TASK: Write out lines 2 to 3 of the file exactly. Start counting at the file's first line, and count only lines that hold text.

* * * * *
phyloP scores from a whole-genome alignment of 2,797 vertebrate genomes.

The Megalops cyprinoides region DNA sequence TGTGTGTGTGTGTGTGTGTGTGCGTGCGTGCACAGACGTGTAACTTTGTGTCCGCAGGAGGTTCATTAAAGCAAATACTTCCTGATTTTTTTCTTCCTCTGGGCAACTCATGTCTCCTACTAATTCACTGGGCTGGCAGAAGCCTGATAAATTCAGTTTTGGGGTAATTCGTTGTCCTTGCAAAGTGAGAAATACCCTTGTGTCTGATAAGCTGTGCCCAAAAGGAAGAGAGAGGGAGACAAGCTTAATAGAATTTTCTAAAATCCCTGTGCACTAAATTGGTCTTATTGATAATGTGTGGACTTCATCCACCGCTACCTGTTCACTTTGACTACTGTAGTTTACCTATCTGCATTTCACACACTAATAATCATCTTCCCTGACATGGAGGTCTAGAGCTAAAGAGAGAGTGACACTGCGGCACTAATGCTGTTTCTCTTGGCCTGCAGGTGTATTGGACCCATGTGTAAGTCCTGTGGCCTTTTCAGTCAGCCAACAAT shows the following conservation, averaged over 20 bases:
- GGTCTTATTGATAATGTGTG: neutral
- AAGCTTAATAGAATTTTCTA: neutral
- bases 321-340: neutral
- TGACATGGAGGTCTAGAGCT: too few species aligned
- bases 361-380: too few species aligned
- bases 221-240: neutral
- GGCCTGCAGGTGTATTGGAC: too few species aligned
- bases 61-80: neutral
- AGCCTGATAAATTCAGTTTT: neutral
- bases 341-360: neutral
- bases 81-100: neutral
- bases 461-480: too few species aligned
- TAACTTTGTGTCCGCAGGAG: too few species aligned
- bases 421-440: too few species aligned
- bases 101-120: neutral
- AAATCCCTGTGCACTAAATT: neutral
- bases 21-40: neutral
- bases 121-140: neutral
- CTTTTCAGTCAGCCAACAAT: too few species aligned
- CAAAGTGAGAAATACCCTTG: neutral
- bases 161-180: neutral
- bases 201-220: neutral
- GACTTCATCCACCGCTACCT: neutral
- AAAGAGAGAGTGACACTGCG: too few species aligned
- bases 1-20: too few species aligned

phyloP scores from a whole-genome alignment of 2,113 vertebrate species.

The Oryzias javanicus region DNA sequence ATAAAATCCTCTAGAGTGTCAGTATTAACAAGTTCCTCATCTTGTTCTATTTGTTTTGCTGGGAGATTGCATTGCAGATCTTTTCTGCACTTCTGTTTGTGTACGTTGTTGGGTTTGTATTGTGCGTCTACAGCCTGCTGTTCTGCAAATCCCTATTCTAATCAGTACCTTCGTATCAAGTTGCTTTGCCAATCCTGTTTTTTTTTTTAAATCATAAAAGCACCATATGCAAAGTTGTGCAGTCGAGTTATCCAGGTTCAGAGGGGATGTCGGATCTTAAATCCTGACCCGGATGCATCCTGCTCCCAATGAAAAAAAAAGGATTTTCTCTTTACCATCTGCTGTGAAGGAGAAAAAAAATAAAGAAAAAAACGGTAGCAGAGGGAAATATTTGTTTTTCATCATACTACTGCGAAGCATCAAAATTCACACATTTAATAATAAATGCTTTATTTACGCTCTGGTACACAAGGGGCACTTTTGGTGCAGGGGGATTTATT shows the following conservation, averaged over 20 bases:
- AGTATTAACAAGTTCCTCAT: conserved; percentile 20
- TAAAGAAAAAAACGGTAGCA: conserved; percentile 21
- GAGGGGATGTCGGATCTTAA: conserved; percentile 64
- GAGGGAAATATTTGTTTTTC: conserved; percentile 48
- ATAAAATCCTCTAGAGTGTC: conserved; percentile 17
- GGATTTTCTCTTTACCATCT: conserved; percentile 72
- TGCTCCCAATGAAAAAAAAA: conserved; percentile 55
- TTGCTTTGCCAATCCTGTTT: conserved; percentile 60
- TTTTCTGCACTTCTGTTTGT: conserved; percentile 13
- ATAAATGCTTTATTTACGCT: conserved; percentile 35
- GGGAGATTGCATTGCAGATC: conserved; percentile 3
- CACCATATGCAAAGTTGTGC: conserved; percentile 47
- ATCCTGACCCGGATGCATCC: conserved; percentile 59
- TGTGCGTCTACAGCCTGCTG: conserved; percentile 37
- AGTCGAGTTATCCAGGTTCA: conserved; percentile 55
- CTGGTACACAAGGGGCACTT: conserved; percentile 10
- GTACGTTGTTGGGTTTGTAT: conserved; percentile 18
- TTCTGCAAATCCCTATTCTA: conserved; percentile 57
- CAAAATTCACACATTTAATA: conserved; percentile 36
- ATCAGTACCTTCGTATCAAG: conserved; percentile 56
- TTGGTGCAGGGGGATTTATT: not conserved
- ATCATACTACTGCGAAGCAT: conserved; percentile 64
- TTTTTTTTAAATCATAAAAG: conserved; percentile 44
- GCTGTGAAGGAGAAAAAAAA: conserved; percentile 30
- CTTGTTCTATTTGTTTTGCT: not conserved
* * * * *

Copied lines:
The Megalops cyprinoides region DNA sequence TGTGTGTGTGTGTGTGTGTGTGCGTGCGTGCACAGACGTGTAACTTTGTGTCCGCAGGAGGTTCATTAAAGCAAATACTTCCTGATTTTTTTCTTCCTCTGGGCAACTCATGTCTCCTACTAATTCACTGGGCTGGCAGAAGCCTGATAAATTCAGTTTTGGGGTAATTCGTTGTCCTTGCAAAGTGAGAAATACCCTTGTGTCTGATAAGCTGTGCCCAAAAGGAAGAGAGAGGGAGACAAGCTTAATAGAATTTTCTAAAATCCCTGTGCACTAAATTGGTCTTATTGATAATGTGTGGACTTCATCCACCGCTACCTGTTCACTTTGACTACTGTAGTTTACCTATCTGCATTTCACACACTAATAATCATCTTCCCTGACATGGAGGTCTAGAGCTAAAGAGAGAGTGACACTGCGGCACTAATGCTGTTTCTCTTGGCCTGCAGGTGTATTGGACCCATGTGTAAGTCCTGTGGCCTTTTCAGTCAGCCAACAAT shows the following conservation, averaged over 20 bases:
- GGTCTTATTGATAATGTGTG: neutral